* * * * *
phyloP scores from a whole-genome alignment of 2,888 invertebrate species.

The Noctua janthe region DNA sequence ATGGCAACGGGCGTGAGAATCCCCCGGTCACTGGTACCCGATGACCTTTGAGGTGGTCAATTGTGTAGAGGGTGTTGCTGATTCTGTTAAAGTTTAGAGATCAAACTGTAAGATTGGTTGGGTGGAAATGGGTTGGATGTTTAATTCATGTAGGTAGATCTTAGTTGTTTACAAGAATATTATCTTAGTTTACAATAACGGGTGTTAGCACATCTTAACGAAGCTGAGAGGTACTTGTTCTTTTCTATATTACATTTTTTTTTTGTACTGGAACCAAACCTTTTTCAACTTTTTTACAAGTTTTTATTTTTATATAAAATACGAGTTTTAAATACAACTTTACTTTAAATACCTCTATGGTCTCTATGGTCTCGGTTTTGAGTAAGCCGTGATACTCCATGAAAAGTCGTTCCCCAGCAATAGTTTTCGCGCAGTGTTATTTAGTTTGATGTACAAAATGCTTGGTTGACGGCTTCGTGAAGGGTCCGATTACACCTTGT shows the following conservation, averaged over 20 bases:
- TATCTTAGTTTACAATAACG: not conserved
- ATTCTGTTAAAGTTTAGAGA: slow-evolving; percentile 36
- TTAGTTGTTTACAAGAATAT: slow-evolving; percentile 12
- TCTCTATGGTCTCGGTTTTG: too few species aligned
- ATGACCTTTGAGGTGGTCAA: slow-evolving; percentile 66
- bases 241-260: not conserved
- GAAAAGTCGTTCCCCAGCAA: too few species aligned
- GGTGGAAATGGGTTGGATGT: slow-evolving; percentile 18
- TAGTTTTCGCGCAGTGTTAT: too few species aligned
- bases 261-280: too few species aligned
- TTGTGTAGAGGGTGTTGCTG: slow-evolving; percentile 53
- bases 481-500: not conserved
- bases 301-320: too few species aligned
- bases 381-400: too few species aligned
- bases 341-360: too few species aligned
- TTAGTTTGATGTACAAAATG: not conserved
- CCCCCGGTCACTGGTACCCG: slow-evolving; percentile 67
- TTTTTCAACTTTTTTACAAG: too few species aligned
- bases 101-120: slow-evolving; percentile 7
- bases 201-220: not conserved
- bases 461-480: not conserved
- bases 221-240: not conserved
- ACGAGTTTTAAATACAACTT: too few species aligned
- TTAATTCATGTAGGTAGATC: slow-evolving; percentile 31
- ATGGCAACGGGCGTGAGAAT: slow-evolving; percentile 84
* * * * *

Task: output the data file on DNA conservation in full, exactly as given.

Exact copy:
phyloP scores from a whole-genome alignment of 2,888 invertebrate species.

The Noctua janthe region DNA sequence ATGGCAACGGGCGTGAGAATCCCCCGGTCACTGGTACCCGATGACCTTTGAGGTGGTCAATTGTGTAGAGGGTGTTGCTGATTCTGTTAAAGTTTAGAGATCAAACTGTAAGATTGGTTGGGTGGAAATGGGTTGGATGTTTAATTCATGTAGGTAGATCTTAGTTGTTTACAAGAATATTATCTTAGTTTACAATAACGGGTGTTAGCACATCTTAACGAAGCTGAGAGGTACTTGTTCTTTTCTATATTACATTTTTTTTTTGTACTGGAACCAAACCTTTTTCAACTTTTTTACAAGTTTTTATTTTTATATAAAATACGAGTTTTAAATACAACTTTACTTTAAATACCTCTATGGTCTCTATGGTCTCGGTTTTGAGTAAGCCGTGATACTCCATGAAAAGTCGTTCCCCAGCAATAGTTTTCGCGCAGTGTTATTTAGTTTGATGTACAAAATGCTTGGTTGACGGCTTCGTGAAGGGTCCGATTACACCTTGT shows the following conservation, averaged over 20 bases:
- TATCTTAGTTTACAATAACG: not conserved
- ATTCTGTTAAAGTTTAGAGA: slow-evolving; percentile 36
- TTAGTTGTTTACAAGAATAT: slow-evolving; percentile 12
- TCTCTATGGTCTCGGTTTTG: too few species aligned
- ATGACCTTTGAGGTGGTCAA: slow-evolving; percentile 66
- bases 241-260: not conserved
- GAAAAGTCGTTCCCCAGCAA: too few species aligned
- GGTGGAAATGGGTTGGATGT: slow-evolving; percentile 18
- TAGTTTTCGCGCAGTGTTAT: too few species aligned
- bases 261-280: too few species aligned
- TTGTGTAGAGGGTGTTGCTG: slow-evolving; percentile 53
- bases 481-500: not conserved
- bases 301-320: too few species aligned
- bases 381-400: too few species aligned
- bases 341-360: too few species aligned
- TTAGTTTGATGTACAAAATG: not conserved
- CCCCCGGTCACTGGTACCCG: slow-evolving; percentile 67
- TTTTTCAACTTTTTTACAAG: too few species aligned
- bases 101-120: slow-evolving; percentile 7
- bases 201-220: not conserved
- bases 461-480: not conserved
- bases 221-240: not conserved
- ACGAGTTTTAAATACAACTT: too few species aligned
- TTAATTCATGTAGGTAGATC: slow-evolving; percentile 31
- ATGGCAACGGGCGTGAGAAT: slow-evolving; percentile 84